I’ve been reflecting lately on some recent scenarios I’ve encountered in the market, in which senior candidates (two to three roles before C-Suite) have been hedging their bets and taking a hit on salary in order to progress in an environment with more room to make a splash.
The New Zealand market is small and most of our larger enterprises are entrenched in preparation for ‘Digital Disruption’ with mixed results.
There are still a lot of businesses in our market where an appetite for a true digital channel shift hasn’t quite matured. Some might argue that others are spending more time changing the way they approach changing, rather than actually changing – (See what I did there).
This is particularly interesting because we’re seeing a lot of ’traditionalists’ (usually long-in-the-tooth career management/exec) sitting comfortably and not noticing the guillotine slowly raising (dramatic I know but that’s me!). Meanwhile, skilled Tech & Innovation natives are increasingly finding themselves struggling against a sea of red tape – just to getting them to recognise change is necessary to survive digital channel shift.
Those in the latter category have been coming out of the woodwork in droves. They’re looking for an opportunity to make a difference in a business that is nimble enough to make decisions and implement changes quickly in order to remain competitive in an increasingly volatile market.
Some of the things I’m hearing (more often than you might think) is that candidates feel like they’ve been stuck in larger enterprise roles. They believe they have been priced out of the market, and they’re beginning to almost redefine ‘currency’ in terms of:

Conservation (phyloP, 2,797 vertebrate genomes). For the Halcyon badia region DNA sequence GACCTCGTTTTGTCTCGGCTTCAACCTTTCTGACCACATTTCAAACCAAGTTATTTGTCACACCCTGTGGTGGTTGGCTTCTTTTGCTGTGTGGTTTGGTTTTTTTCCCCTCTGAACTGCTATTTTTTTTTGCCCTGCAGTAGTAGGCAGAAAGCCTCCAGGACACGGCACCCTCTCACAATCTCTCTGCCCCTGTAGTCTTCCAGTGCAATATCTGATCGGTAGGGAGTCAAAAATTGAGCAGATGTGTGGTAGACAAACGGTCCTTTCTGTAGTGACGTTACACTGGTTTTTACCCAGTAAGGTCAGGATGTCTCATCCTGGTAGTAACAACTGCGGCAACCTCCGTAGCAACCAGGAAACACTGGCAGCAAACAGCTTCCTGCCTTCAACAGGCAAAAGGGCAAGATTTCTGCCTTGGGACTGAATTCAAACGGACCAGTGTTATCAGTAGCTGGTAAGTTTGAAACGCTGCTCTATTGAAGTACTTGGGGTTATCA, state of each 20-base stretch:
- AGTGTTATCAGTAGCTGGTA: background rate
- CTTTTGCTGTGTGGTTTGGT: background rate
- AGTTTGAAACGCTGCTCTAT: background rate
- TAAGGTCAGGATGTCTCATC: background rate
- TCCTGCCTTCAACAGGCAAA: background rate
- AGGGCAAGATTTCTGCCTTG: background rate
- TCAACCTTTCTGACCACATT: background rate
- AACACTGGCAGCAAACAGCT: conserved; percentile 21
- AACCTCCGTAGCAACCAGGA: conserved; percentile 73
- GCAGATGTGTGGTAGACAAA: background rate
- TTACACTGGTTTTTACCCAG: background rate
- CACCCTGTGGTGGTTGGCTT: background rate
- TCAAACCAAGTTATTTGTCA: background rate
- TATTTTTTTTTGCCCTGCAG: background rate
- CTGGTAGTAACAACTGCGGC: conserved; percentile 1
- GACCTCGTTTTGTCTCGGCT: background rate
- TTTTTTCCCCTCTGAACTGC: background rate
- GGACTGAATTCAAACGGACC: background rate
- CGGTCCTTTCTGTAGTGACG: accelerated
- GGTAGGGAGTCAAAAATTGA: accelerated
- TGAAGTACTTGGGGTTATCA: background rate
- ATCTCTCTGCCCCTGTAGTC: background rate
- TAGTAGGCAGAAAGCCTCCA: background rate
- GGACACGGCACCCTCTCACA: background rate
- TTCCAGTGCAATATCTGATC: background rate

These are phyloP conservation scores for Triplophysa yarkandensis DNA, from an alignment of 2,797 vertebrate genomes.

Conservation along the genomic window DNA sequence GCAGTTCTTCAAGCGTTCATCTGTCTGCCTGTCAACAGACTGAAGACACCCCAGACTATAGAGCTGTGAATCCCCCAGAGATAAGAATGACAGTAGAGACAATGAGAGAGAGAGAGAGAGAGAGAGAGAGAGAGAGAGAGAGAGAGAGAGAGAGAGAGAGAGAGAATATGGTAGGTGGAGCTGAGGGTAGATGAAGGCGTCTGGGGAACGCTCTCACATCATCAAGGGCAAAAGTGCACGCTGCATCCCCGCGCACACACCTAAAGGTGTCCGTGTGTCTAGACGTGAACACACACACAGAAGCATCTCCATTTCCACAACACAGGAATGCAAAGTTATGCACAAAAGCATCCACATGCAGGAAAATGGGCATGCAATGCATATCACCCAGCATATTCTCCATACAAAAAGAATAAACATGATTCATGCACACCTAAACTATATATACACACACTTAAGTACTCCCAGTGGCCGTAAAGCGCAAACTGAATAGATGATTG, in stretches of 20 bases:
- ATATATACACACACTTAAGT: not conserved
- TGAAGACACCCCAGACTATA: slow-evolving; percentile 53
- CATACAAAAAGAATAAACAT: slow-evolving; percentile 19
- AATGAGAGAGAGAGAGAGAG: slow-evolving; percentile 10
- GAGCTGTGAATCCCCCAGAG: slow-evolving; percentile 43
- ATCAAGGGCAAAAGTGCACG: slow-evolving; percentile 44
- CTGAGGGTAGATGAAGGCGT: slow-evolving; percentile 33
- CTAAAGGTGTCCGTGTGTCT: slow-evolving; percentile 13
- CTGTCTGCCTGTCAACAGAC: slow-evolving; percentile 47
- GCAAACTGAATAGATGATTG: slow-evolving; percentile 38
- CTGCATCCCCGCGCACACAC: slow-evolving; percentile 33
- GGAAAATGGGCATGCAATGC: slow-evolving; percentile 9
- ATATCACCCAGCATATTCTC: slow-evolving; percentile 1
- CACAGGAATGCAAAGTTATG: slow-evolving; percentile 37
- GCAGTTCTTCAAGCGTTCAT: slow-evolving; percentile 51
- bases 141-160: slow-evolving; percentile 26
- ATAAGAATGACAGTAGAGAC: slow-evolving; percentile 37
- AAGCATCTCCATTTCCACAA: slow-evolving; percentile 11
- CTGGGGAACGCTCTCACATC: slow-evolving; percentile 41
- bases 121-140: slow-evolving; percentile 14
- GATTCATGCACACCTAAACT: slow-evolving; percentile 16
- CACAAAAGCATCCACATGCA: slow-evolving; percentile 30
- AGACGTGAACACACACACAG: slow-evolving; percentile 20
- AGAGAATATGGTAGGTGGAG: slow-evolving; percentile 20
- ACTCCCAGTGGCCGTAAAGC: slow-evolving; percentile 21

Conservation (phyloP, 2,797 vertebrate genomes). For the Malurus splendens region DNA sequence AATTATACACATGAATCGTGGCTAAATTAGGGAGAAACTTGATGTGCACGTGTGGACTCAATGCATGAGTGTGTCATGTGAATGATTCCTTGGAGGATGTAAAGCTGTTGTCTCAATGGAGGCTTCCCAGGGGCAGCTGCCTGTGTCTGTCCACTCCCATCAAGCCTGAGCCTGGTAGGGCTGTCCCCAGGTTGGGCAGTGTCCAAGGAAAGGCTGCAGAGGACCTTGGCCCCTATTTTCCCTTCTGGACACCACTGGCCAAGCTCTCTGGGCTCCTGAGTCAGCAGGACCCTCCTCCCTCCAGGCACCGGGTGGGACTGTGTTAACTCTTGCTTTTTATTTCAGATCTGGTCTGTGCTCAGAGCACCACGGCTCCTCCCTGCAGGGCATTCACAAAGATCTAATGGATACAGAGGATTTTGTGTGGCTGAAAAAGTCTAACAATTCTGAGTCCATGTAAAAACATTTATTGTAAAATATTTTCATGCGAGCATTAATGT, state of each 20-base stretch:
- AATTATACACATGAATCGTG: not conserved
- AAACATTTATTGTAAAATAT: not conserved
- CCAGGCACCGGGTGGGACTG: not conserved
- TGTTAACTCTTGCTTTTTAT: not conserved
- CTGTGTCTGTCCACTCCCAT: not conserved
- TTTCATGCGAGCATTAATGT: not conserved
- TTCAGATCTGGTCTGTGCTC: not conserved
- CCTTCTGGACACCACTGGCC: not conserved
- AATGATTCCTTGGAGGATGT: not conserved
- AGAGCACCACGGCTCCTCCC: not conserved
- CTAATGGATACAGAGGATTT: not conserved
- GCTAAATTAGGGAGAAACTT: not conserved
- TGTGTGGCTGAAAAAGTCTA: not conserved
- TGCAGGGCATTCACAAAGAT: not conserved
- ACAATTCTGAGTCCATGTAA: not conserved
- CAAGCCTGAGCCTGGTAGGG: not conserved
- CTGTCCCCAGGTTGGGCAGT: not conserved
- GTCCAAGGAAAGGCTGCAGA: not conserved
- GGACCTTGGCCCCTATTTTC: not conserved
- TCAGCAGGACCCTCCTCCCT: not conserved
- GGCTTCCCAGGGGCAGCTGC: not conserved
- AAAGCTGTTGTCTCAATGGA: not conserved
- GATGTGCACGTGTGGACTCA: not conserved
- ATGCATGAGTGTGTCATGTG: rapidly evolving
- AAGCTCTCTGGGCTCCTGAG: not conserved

- The nature of the challenge in the role
- Who has directed the strategy moving forward (ie. board, CEO, Exec)
- Nimbleness and influence
- What would the ‘next’ role be? (The role AFTER this one).
Some of them are choosing to go consulting in order to gain condensed transformation experience on a project-to-project basis. Consulting carries its own unique set of challenges, but can be a great way to break patterns, give you a new lens into the way different organisations work, and hone your ability to influence decision-makers in a more commercial way.
Don’t get me wrong – I’m not proposing we all drop our pants for the next employer for some ‘sexy’ new tech… Ideally, you should be moving north in each salary negotiation… But people are considering less for the right environment, where the opportunity for influence equals the appetite for disruption.
Do you think this is sustainable?